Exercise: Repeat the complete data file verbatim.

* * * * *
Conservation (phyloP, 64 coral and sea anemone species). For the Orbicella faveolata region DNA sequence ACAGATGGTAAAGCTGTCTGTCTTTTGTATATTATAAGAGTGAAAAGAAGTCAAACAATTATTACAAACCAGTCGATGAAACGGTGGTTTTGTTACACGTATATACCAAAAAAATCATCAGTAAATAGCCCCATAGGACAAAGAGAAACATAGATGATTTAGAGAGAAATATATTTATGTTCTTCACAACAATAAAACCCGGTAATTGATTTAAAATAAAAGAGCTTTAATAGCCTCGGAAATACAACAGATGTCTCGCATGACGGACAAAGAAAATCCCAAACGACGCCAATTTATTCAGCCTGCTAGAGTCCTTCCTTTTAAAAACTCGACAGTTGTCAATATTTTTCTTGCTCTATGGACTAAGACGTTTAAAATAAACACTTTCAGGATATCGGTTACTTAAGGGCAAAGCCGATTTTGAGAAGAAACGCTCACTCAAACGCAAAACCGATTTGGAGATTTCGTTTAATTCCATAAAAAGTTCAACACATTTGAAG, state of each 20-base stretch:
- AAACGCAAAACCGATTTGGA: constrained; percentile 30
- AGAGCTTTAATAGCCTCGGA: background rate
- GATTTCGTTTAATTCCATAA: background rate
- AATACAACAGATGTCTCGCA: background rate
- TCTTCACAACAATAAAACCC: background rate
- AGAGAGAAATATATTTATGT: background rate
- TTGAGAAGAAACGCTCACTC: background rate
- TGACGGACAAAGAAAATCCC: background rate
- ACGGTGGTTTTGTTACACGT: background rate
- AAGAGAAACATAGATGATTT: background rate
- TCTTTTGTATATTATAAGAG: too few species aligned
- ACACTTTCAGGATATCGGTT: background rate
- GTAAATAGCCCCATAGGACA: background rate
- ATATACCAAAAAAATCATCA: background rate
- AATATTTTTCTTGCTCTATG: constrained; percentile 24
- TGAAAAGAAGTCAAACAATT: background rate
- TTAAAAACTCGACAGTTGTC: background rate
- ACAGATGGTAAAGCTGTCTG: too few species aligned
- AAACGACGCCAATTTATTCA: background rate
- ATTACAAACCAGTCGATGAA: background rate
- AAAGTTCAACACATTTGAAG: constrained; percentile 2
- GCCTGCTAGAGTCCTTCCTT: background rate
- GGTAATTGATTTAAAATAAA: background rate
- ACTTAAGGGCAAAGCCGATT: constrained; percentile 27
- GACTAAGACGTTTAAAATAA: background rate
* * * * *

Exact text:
Conservation (phyloP, 64 coral and sea anemone species). For the Orbicella faveolata region DNA sequence ACAGATGGTAAAGCTGTCTGTCTTTTGTATATTATAAGAGTGAAAAGAAGTCAAACAATTATTACAAACCAGTCGATGAAACGGTGGTTTTGTTACACGTATATACCAAAAAAATCATCAGTAAATAGCCCCATAGGACAAAGAGAAACATAGATGATTTAGAGAGAAATATATTTATGTTCTTCACAACAATAAAACCCGGTAATTGATTTAAAATAAAAGAGCTTTAATAGCCTCGGAAATACAACAGATGTCTCGCATGACGGACAAAGAAAATCCCAAACGACGCCAATTTATTCAGCCTGCTAGAGTCCTTCCTTTTAAAAACTCGACAGTTGTCAATATTTTTCTTGCTCTATGGACTAAGACGTTTAAAATAAACACTTTCAGGATATCGGTTACTTAAGGGCAAAGCCGATTTTGAGAAGAAACGCTCACTCAAACGCAAAACCGATTTGGAGATTTCGTTTAATTCCATAAAAAGTTCAACACATTTGAAG, state of each 20-base stretch:
- AAACGCAAAACCGATTTGGA: constrained; percentile 30
- AGAGCTTTAATAGCCTCGGA: background rate
- GATTTCGTTTAATTCCATAA: background rate
- AATACAACAGATGTCTCGCA: background rate
- TCTTCACAACAATAAAACCC: background rate
- AGAGAGAAATATATTTATGT: background rate
- TTGAGAAGAAACGCTCACTC: background rate
- TGACGGACAAAGAAAATCCC: background rate
- ACGGTGGTTTTGTTACACGT: background rate
- AAGAGAAACATAGATGATTT: background rate
- TCTTTTGTATATTATAAGAG: too few species aligned
- ACACTTTCAGGATATCGGTT: background rate
- GTAAATAGCCCCATAGGACA: background rate
- ATATACCAAAAAAATCATCA: background rate
- AATATTTTTCTTGCTCTATG: constrained; percentile 24
- TGAAAAGAAGTCAAACAATT: background rate
- TTAAAAACTCGACAGTTGTC: background rate
- ACAGATGGTAAAGCTGTCTG: too few species aligned
- AAACGACGCCAATTTATTCA: background rate
- ATTACAAACCAGTCGATGAA: background rate
- AAAGTTCAACACATTTGAAG: constrained; percentile 2
- GCCTGCTAGAGTCCTTCCTT: background rate
- GGTAATTGATTTAAAATAAA: background rate
- ACTTAAGGGCAAAGCCGATT: constrained; percentile 27
- GACTAAGACGTTTAAAATAA: background rate